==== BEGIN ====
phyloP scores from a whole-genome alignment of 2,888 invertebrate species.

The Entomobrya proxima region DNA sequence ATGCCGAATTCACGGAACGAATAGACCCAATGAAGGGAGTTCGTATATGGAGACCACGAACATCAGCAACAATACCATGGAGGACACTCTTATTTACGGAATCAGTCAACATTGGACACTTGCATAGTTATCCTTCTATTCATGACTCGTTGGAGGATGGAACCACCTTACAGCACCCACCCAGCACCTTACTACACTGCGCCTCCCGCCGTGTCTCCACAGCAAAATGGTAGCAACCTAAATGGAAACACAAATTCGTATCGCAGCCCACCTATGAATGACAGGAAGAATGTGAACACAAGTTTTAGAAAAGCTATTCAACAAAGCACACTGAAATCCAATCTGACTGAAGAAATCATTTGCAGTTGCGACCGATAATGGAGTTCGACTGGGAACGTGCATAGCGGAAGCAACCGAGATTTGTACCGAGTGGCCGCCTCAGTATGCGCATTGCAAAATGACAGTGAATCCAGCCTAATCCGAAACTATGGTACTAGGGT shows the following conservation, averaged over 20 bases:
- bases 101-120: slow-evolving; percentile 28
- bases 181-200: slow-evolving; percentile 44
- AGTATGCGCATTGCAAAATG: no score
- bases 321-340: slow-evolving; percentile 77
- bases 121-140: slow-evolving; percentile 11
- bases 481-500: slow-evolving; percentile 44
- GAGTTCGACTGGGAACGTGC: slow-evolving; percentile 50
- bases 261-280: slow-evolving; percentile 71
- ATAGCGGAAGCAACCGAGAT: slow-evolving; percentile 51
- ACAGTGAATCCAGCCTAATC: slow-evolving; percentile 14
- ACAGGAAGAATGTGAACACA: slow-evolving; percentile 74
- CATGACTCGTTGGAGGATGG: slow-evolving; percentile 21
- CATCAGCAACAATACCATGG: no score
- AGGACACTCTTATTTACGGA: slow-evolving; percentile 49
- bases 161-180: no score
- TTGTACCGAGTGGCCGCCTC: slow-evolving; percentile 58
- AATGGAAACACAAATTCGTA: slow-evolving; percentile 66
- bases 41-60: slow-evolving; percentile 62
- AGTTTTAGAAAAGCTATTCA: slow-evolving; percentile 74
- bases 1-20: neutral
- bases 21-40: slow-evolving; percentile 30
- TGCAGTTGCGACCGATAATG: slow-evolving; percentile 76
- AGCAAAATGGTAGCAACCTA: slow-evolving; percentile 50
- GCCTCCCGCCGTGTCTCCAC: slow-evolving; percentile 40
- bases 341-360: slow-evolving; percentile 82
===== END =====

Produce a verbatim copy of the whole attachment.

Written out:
phyloP scores from a whole-genome alignment of 2,888 invertebrate species.

The Entomobrya proxima region DNA sequence ATGCCGAATTCACGGAACGAATAGACCCAATGAAGGGAGTTCGTATATGGAGACCACGAACATCAGCAACAATACCATGGAGGACACTCTTATTTACGGAATCAGTCAACATTGGACACTTGCATAGTTATCCTTCTATTCATGACTCGTTGGAGGATGGAACCACCTTACAGCACCCACCCAGCACCTTACTACACTGCGCCTCCCGCCGTGTCTCCACAGCAAAATGGTAGCAACCTAAATGGAAACACAAATTCGTATCGCAGCCCACCTATGAATGACAGGAAGAATGTGAACACAAGTTTTAGAAAAGCTATTCAACAAAGCACACTGAAATCCAATCTGACTGAAGAAATCATTTGCAGTTGCGACCGATAATGGAGTTCGACTGGGAACGTGCATAGCGGAAGCAACCGAGATTTGTACCGAGTGGCCGCCTCAGTATGCGCATTGCAAAATGACAGTGAATCCAGCCTAATCCGAAACTATGGTACTAGGGT shows the following conservation, averaged over 20 bases:
- bases 101-120: slow-evolving; percentile 28
- bases 181-200: slow-evolving; percentile 44
- AGTATGCGCATTGCAAAATG: no score
- bases 321-340: slow-evolving; percentile 77
- bases 121-140: slow-evolving; percentile 11
- bases 481-500: slow-evolving; percentile 44
- GAGTTCGACTGGGAACGTGC: slow-evolving; percentile 50
- bases 261-280: slow-evolving; percentile 71
- ATAGCGGAAGCAACCGAGAT: slow-evolving; percentile 51
- ACAGTGAATCCAGCCTAATC: slow-evolving; percentile 14
- ACAGGAAGAATGTGAACACA: slow-evolving; percentile 74
- CATGACTCGTTGGAGGATGG: slow-evolving; percentile 21
- CATCAGCAACAATACCATGG: no score
- AGGACACTCTTATTTACGGA: slow-evolving; percentile 49
- bases 161-180: no score
- TTGTACCGAGTGGCCGCCTC: slow-evolving; percentile 58
- AATGGAAACACAAATTCGTA: slow-evolving; percentile 66
- bases 41-60: slow-evolving; percentile 62
- AGTTTTAGAAAAGCTATTCA: slow-evolving; percentile 74
- bases 1-20: neutral
- bases 21-40: slow-evolving; percentile 30
- TGCAGTTGCGACCGATAATG: slow-evolving; percentile 76
- AGCAAAATGGTAGCAACCTA: slow-evolving; percentile 50
- GCCTCCCGCCGTGTCTCCAC: slow-evolving; percentile 40
- bases 341-360: slow-evolving; percentile 82